Published: Sat, March 10, 2018
World News | By Laverne Osborne

11 nations to sign Pacific trade pact as US plans tariffs

11 nations to sign Pacific trade pact as US plans tariffs

Elsewhere, a number of other countries signed a multi-lateral trade deal that will actually REDUCE tariffs in the Asia Pacific. Although there is widespread agreement that China has produced and exported too much steel worldwide, other nations and even Republican leaders on Capitol Hill asked Trump not to impose the tariffs, fearing it would risk retaliation.

The new agreement - known as the Comprehensive and Progressive Agreement for Trans-Pacific Partnership - drops tariffs drastically and establishes sweeping new trade rules in markets that represent about a seventh of the world's economy.

Fernando Estenssoro, of Chile's University of Santiago, says snubbing the pact is "a type of suicide" for the United States.

"Today, we can proudly conclude this process, sending a strong message to the global community that open markets, economic integration and worldwide cooperation are the best tools for creating economic opportunities and prosperity", he is understood to have said.

Chile's foreign minister called the Pacific trade agreement a strong signal "against protectionist pressures, in favor of a world open to trade".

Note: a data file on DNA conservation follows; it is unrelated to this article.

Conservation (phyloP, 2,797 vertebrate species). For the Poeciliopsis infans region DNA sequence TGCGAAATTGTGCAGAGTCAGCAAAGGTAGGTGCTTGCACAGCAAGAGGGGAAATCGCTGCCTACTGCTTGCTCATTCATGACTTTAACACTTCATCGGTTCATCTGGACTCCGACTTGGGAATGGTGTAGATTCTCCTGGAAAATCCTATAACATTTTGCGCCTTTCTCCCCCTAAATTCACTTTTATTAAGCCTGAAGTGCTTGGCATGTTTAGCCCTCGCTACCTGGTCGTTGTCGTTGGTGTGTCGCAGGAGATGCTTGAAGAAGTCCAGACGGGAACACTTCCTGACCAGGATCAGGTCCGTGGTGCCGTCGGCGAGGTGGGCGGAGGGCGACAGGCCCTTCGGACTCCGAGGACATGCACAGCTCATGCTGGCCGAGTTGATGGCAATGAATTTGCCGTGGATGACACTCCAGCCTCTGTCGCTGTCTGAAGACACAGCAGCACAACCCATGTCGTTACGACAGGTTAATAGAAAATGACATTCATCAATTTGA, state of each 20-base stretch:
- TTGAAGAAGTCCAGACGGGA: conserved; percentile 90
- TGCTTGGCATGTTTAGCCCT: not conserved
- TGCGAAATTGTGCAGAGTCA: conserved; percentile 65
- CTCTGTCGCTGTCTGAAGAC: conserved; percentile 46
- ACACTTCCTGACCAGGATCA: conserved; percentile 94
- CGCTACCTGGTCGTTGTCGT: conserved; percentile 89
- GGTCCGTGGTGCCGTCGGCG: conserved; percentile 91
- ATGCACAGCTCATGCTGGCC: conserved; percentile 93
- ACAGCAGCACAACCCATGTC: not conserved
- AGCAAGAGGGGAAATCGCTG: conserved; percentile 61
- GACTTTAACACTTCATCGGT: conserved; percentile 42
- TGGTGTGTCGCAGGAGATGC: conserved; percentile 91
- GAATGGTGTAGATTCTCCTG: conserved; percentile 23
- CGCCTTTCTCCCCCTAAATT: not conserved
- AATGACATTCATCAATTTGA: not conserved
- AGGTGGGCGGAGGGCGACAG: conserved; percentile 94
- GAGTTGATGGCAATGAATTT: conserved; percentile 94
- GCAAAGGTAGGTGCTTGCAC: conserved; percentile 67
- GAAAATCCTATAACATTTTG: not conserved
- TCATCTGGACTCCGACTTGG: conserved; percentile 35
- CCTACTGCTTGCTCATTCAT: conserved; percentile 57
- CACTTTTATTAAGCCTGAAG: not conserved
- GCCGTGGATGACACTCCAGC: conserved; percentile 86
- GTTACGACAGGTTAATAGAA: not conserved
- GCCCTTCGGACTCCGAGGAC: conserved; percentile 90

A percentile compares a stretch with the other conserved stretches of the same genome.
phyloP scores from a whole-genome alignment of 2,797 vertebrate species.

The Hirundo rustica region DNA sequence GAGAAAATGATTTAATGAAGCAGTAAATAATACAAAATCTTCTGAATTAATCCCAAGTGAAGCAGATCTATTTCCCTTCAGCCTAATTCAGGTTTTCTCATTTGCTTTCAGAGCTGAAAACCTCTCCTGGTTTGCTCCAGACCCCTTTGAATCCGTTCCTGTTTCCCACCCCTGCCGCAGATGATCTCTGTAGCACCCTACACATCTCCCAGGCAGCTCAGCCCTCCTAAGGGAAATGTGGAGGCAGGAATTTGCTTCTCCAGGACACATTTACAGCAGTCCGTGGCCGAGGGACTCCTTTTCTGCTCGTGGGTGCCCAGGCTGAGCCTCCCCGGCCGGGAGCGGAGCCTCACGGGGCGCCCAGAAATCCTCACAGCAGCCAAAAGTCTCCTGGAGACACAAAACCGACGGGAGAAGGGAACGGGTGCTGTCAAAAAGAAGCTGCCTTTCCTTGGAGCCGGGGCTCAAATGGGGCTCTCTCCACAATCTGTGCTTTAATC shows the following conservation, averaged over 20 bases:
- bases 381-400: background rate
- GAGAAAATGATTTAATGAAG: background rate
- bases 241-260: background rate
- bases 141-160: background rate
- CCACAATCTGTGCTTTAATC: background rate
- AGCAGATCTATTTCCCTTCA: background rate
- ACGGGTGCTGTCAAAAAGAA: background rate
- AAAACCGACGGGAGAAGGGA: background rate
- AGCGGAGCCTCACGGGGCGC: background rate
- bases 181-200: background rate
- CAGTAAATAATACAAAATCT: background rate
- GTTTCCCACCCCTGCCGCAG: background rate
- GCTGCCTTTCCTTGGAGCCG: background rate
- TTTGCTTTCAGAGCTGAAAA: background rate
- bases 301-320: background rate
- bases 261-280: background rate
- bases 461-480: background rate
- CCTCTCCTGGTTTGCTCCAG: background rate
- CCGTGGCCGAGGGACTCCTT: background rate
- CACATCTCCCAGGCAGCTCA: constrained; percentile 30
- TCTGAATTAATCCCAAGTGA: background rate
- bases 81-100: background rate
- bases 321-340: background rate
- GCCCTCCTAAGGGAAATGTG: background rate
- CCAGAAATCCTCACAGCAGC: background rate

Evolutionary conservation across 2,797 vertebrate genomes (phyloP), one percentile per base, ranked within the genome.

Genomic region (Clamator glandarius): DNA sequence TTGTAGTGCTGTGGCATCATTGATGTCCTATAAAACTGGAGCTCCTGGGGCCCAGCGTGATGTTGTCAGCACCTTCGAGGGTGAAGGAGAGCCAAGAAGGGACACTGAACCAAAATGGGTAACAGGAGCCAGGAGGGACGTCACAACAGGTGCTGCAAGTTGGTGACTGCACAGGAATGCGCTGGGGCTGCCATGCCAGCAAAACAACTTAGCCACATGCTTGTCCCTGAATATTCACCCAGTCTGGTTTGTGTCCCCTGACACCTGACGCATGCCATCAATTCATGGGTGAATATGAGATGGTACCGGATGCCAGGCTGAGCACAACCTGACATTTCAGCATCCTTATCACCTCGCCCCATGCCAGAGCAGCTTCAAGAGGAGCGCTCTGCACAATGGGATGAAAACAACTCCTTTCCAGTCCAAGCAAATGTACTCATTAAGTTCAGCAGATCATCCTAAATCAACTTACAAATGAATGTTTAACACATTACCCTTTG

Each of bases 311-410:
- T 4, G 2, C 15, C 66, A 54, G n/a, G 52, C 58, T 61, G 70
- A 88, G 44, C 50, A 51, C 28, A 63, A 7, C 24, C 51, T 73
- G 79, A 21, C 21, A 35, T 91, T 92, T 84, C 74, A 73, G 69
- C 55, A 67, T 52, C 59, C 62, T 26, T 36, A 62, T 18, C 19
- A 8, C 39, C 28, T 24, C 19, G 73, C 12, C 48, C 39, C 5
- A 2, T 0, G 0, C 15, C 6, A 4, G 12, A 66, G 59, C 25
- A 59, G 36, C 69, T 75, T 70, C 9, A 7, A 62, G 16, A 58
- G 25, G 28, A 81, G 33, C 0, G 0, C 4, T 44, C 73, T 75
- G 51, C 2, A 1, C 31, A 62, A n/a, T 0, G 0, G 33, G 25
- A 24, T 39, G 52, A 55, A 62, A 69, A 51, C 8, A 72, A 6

"It leaves the a disadvantage from both a trade and a broader strategic perspective", said Joshua Meltzer, senior fellow in the global economy and development program at the Brookings Institution.

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Eleven countries including Australia have signed the Comprehensive and Progressive Agreement for Trans-Pacific Partnership (TPP-11) today, a move that has been welcomed by the Winemakers' Federation of Australia (WFA). "The really delivering the region to China at the moment", Mr. Wilson said. The deal is aimed at reducing import taxes and putting in place trade rules for member nations. The agreement signed on Thursday suspends 20 provisions of the original pact, many of which dealt with intellectual property rights.

The signatories at the event included Australia, Brunei, Canada, Chile, Japan, Malaysia, Mexico, New Zealand, Peru, Singapore and Vietnam.

"In a world that is so upside-down, especially for companies, companies will need to seek out growth and stability wherever they can", said Deborah Elms, founder and executive director of the Asian Trade Center, a consulting firm in Singapore.

Once implemented, the 11 countries hope to expand the framework to other countries, in particular the United States, whose return would mean the pact covers almost 40 percent of global economic output and add security significance to the deal to counter China's rising clout in the Asia-Pacific region. However, New Zealand's trade minister said that was unlikely in the near term, while Japan has said altering the agreement now would be very hard.

"Chile is a very good platform to base operation here and from here take it to another other main markets like Brazil, Peru, Argentina, which are bigger markets in terms of consumers", Cristian Blanco of Casas del Bosque said.

Moody's baseline expectation is that Mexico, the US and Canada will reach an agreement and revise the treaty into a NAFTA 2.0.

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